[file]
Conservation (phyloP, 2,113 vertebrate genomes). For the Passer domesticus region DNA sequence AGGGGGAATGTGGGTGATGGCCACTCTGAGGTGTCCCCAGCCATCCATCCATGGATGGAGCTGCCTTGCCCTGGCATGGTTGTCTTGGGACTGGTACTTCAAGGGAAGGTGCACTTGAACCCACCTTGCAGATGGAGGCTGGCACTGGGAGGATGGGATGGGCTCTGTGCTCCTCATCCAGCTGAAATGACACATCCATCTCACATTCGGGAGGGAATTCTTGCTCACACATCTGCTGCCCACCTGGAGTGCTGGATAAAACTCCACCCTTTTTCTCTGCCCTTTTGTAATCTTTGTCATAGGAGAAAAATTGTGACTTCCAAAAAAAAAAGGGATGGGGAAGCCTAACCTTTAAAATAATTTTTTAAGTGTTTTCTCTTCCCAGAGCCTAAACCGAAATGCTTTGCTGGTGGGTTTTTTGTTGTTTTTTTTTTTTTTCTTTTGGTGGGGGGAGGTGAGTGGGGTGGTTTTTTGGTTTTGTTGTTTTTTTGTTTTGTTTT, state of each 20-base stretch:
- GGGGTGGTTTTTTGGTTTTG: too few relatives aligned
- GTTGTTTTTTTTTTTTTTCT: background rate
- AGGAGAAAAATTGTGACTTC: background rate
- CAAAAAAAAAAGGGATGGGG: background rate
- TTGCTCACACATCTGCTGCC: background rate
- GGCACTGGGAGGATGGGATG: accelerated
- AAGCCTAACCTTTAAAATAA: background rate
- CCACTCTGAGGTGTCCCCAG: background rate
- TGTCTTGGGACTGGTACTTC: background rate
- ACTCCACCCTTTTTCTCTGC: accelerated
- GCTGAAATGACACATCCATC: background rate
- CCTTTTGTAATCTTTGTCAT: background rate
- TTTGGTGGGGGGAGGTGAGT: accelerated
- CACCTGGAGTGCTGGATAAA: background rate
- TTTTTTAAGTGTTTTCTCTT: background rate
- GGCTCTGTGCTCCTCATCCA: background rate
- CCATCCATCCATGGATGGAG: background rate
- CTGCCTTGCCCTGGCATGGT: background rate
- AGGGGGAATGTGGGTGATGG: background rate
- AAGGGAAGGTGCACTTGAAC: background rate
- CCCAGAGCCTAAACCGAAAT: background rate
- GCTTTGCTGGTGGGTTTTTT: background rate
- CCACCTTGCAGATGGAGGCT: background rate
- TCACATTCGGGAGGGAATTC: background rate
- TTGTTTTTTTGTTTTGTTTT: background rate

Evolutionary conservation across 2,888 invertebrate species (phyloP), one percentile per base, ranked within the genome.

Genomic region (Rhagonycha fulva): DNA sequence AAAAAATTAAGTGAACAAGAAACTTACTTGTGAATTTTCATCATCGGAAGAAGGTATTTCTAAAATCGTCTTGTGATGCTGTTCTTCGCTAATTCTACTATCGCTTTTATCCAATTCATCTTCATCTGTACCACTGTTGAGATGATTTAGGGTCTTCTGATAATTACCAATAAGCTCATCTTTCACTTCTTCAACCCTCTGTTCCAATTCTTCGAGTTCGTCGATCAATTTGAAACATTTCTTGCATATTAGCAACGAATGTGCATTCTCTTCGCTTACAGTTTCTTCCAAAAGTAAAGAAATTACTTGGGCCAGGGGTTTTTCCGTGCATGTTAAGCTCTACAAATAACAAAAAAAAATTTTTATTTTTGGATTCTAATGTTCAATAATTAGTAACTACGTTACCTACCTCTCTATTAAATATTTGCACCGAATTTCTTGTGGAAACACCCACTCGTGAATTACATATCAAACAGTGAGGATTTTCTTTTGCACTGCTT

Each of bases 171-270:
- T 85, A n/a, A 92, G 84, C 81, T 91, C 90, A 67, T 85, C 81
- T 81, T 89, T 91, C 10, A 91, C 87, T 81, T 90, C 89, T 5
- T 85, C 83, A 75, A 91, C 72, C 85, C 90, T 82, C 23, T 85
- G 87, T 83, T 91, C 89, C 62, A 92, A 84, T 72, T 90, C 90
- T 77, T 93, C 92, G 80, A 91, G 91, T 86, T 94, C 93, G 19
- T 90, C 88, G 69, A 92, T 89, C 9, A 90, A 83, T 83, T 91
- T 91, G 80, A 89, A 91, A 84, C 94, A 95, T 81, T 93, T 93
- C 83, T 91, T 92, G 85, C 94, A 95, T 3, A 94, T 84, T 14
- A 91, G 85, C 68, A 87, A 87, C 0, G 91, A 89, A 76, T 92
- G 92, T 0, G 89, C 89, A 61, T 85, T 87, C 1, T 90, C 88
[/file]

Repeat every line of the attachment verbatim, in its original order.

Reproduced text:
Conservation (phyloP, 2,113 vertebrate genomes). For the Passer domesticus region DNA sequence AGGGGGAATGTGGGTGATGGCCACTCTGAGGTGTCCCCAGCCATCCATCCATGGATGGAGCTGCCTTGCCCTGGCATGGTTGTCTTGGGACTGGTACTTCAAGGGAAGGTGCACTTGAACCCACCTTGCAGATGGAGGCTGGCACTGGGAGGATGGGATGGGCTCTGTGCTCCTCATCCAGCTGAAATGACACATCCATCTCACATTCGGGAGGGAATTCTTGCTCACACATCTGCTGCCCACCTGGAGTGCTGGATAAAACTCCACCCTTTTTCTCTGCCCTTTTGTAATCTTTGTCATAGGAGAAAAATTGTGACTTCCAAAAAAAAAAGGGATGGGGAAGCCTAACCTTTAAAATAATTTTTTAAGTGTTTTCTCTTCCCAGAGCCTAAACCGAAATGCTTTGCTGGTGGGTTTTTTGTTGTTTTTTTTTTTTTTCTTTTGGTGGGGGGAGGTGAGTGGGGTGGTTTTTTGGTTTTGTTGTTTTTTTGTTTTGTTTT, state of each 20-base stretch:
- GGGGTGGTTTTTTGGTTTTG: too few relatives aligned
- GTTGTTTTTTTTTTTTTTCT: background rate
- AGGAGAAAAATTGTGACTTC: background rate
- CAAAAAAAAAAGGGATGGGG: background rate
- TTGCTCACACATCTGCTGCC: background rate
- GGCACTGGGAGGATGGGATG: accelerated
- AAGCCTAACCTTTAAAATAA: background rate
- CCACTCTGAGGTGTCCCCAG: background rate
- TGTCTTGGGACTGGTACTTC: background rate
- ACTCCACCCTTTTTCTCTGC: accelerated
- GCTGAAATGACACATCCATC: background rate
- CCTTTTGTAATCTTTGTCAT: background rate
- TTTGGTGGGGGGAGGTGAGT: accelerated
- CACCTGGAGTGCTGGATAAA: background rate
- TTTTTTAAGTGTTTTCTCTT: background rate
- GGCTCTGTGCTCCTCATCCA: background rate
- CCATCCATCCATGGATGGAG: background rate
- CTGCCTTGCCCTGGCATGGT: background rate
- AGGGGGAATGTGGGTGATGG: background rate
- AAGGGAAGGTGCACTTGAAC: background rate
- CCCAGAGCCTAAACCGAAAT: background rate
- GCTTTGCTGGTGGGTTTTTT: background rate
- CCACCTTGCAGATGGAGGCT: background rate
- TCACATTCGGGAGGGAATTC: background rate
- TTGTTTTTTTGTTTTGTTTT: background rate

Evolutionary conservation across 2,888 invertebrate species (phyloP), one percentile per base, ranked within the genome.

Genomic region (Rhagonycha fulva): DNA sequence AAAAAATTAAGTGAACAAGAAACTTACTTGTGAATTTTCATCATCGGAAGAAGGTATTTCTAAAATCGTCTTGTGATGCTGTTCTTCGCTAATTCTACTATCGCTTTTATCCAATTCATCTTCATCTGTACCACTGTTGAGATGATTTAGGGTCTTCTGATAATTACCAATAAGCTCATCTTTCACTTCTTCAACCCTCTGTTCCAATTCTTCGAGTTCGTCGATCAATTTGAAACATTTCTTGCATATTAGCAACGAATGTGCATTCTCTTCGCTTACAGTTTCTTCCAAAAGTAAAGAAATTACTTGGGCCAGGGGTTTTTCCGTGCATGTTAAGCTCTACAAATAACAAAAAAAAATTTTTATTTTTGGATTCTAATGTTCAATAATTAGTAACTACGTTACCTACCTCTCTATTAAATATTTGCACCGAATTTCTTGTGGAAACACCCACTCGTGAATTACATATCAAACAGTGAGGATTTTCTTTTGCACTGCTT

Each of bases 171-270:
- T 85, A n/a, A 92, G 84, C 81, T 91, C 90, A 67, T 85, C 81
- T 81, T 89, T 91, C 10, A 91, C 87, T 81, T 90, C 89, T 5
- T 85, C 83, A 75, A 91, C 72, C 85, C 90, T 82, C 23, T 85
- G 87, T 83, T 91, C 89, C 62, A 92, A 84, T 72, T 90, C 90
- T 77, T 93, C 92, G 80, A 91, G 91, T 86, T 94, C 93, G 19
- T 90, C 88, G 69, A 92, T 89, C 9, A 90, A 83, T 83, T 91
- T 91, G 80, A 89, A 91, A 84, C 94, A 95, T 81, T 93, T 93
- C 83, T 91, T 92, G 85, C 94, A 95, T 3, A 94, T 84, T 14
- A 91, G 85, C 68, A 87, A 87, C 0, G 91, A 89, A 76, T 92
- G 92, T 0, G 89, C 89, A 61, T 85, T 87, C 1, T 90, C 88